If creating a work of art (like writing a book) were easy, everyone would do it. You’re here because you’ve been called by something greater to step up and make a statement, a work of art, that will help improve the lives of others. And yet, you resist. Rather that fight your resistance (which is what most gurus will tell you to do), I’m here to help you overcome your resistance to writing by dissolving it.

Let’s start by looking at the resistance and how it’s showing up in your life. Here are the three biggest misconceptions about resistance:

1. You think it’s happening only to you. The truth is that everyone feels resistance. You are never alone in this. If you would just ask anyone who’s ever created anything, they felt this struggle inside, a push and pull between their desires and the way they actually show up to accomplish them. This is fear. We all experience it.

“Fear visits everyone. But make your fear a visitor and not a resident.” ~Max Lucado

2. You think you are “less than” because you feel resistance. How many times have you berated yourself for not being perfect? What’s happening is that you are buying into the ego’s point of view that your desires are too big or too difficult – but only for you. That’s when you give up.

“Here’s the mistake we make when we listen to the voice of self-loathing:
We misperceive a force that is universal and impersonal and instead see it as individual and personal.” ~Steven Pressfield

3. You think you must fight resistance. Once you begin to see resistance as an enemy to be conquered, it’s already won! You will never win that fight. Instead, you can make your resistance irrelevant.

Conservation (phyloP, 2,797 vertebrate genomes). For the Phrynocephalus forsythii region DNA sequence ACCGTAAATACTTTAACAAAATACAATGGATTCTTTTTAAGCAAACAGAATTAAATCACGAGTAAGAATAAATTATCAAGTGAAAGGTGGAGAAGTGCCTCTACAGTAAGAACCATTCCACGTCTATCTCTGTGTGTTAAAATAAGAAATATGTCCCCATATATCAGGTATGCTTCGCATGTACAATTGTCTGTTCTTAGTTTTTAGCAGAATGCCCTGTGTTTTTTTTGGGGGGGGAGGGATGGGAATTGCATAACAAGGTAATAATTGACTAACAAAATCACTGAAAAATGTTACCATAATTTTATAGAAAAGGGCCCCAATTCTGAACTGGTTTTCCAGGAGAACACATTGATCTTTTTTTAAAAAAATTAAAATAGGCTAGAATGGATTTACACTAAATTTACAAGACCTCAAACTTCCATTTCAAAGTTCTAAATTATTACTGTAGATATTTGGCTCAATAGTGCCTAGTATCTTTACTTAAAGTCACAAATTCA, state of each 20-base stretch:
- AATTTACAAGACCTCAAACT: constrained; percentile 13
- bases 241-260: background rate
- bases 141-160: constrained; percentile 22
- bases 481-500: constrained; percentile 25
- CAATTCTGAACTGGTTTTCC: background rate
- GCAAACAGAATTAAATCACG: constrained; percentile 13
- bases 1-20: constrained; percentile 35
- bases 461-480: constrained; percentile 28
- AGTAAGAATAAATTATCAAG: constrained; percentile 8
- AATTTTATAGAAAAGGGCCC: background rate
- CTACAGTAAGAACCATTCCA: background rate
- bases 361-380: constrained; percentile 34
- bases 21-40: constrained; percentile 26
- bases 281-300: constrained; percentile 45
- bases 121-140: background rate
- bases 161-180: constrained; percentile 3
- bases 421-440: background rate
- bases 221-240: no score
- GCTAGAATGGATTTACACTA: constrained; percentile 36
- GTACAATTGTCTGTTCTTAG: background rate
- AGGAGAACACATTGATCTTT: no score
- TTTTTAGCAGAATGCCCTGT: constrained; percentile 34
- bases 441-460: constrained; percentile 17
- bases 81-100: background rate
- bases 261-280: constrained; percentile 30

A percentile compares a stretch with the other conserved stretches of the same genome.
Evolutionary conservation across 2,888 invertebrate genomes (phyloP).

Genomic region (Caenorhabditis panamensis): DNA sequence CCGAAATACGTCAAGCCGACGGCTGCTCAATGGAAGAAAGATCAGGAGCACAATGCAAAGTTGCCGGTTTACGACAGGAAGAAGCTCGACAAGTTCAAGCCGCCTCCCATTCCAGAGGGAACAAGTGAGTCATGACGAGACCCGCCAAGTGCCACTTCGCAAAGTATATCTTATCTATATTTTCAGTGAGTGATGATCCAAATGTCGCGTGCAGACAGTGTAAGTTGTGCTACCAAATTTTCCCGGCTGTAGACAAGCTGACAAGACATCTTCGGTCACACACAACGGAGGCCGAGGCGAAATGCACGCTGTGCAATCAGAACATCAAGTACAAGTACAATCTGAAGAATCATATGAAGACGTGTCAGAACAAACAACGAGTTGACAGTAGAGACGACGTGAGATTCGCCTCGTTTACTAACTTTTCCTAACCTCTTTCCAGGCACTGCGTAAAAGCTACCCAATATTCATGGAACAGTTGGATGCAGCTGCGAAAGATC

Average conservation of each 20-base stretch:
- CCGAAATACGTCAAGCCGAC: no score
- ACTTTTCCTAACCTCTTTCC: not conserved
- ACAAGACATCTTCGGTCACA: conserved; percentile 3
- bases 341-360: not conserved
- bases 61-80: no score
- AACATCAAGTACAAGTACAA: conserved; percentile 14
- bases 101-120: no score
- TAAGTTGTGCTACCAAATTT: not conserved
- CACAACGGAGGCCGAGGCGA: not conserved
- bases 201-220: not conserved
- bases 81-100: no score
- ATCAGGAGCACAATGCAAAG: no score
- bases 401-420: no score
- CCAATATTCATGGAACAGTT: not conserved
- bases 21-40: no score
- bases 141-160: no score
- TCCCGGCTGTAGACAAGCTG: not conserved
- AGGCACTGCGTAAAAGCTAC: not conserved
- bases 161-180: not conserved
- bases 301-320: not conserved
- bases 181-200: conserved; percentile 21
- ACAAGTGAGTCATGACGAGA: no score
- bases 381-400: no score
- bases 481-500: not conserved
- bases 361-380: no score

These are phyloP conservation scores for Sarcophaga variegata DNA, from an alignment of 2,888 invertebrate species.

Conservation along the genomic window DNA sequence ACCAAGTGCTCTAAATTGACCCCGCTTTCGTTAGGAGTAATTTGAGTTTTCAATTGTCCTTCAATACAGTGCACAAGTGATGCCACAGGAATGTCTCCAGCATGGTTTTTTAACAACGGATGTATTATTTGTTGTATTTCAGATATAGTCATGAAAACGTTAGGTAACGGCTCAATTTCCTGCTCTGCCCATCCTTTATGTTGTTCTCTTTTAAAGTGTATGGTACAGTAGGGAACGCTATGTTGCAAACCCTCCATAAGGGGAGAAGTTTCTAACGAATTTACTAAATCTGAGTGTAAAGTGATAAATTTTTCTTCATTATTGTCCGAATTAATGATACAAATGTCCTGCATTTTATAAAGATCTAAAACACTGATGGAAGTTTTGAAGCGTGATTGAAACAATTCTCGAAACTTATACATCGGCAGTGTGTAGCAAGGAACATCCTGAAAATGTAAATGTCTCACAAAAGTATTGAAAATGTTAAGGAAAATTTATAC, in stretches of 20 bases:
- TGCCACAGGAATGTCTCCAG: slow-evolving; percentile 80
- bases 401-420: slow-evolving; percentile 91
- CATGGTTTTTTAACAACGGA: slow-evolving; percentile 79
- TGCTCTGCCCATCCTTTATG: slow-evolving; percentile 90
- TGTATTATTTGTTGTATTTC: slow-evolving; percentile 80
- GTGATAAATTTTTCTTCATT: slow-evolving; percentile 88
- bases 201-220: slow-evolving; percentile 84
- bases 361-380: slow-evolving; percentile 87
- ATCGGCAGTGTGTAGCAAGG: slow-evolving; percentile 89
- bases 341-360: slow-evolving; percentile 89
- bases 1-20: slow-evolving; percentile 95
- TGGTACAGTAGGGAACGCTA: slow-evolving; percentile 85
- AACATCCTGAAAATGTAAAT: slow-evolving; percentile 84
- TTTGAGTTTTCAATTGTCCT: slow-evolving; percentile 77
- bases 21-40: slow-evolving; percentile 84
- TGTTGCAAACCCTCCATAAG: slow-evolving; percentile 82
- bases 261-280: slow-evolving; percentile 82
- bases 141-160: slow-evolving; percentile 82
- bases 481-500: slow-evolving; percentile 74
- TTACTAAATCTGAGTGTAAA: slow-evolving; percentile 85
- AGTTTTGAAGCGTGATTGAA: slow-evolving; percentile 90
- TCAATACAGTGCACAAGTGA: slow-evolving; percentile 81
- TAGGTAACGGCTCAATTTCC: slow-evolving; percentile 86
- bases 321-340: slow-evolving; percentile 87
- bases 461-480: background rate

“Most people do not understand their true power lies in releasing resistance – which is the only obstacle to their true power.” ~Abraham Hicks

Find something greater than resistance.

I’ve found there are at least four things that are greater than resistance. Focus on these to let your creativity flow

Clarity. Resistance creeps into your flow when you lack clarity. You can’t find clarity where you have none, so focus on the clarity you do have. When you begin writing, what is one thing you know for certain, without a doubt about your topic? What is one story you remember with vivid detail that illustrates what you want to say? Start small. Grow momentum as you write down the things you have clarity on.

Curiosity. Creativity grows from curiosity. Remember when you were a child and you wondered about the world and how everything worked? Did you take things apart so you could learn how to put them back together? What questions do you have about your writing topic? Can you be childlike today and get excited about learning something new?

Permission. Have you ever noticed that all around you, there are rules and restrictions? “Stand here.” “Don’t do this.“ “You’re doing it wrong.“ So many things in life are designed to make us stop ourselves. You’re probably not even aware of all the ways in which you do so. It’s hard to get permission from others to be what you want to be. So you must give it to yourself. Give yourself permission to be anything and everything – a good writer, a bad writer, a prolific writer, a funny writer, a wise and caring writer. The choice is yours. Only you can give yourself the green light.

Practice. The more you do something, the better you get. Period. Talent is one thing, but if you don’t practice you won’t develop it. So give yourself time to practice writing. Every day. You can journal or write letters. You can write blog posts or anything else you desire. Practice builds momentum and it builds habits. Practice makes resistance irrelevant because in the presence of writing you cannot have not writing.

The four techniques I’ve described are are designed to take you closer to your joy. In the end, joy is your number one tool to dissolve resistance. Make that your goal the next time you sit down to write. And the next time. And the next time. You can’t go wrong with an attitude like that.

Which of these four techniques will you try with your writing? Share below!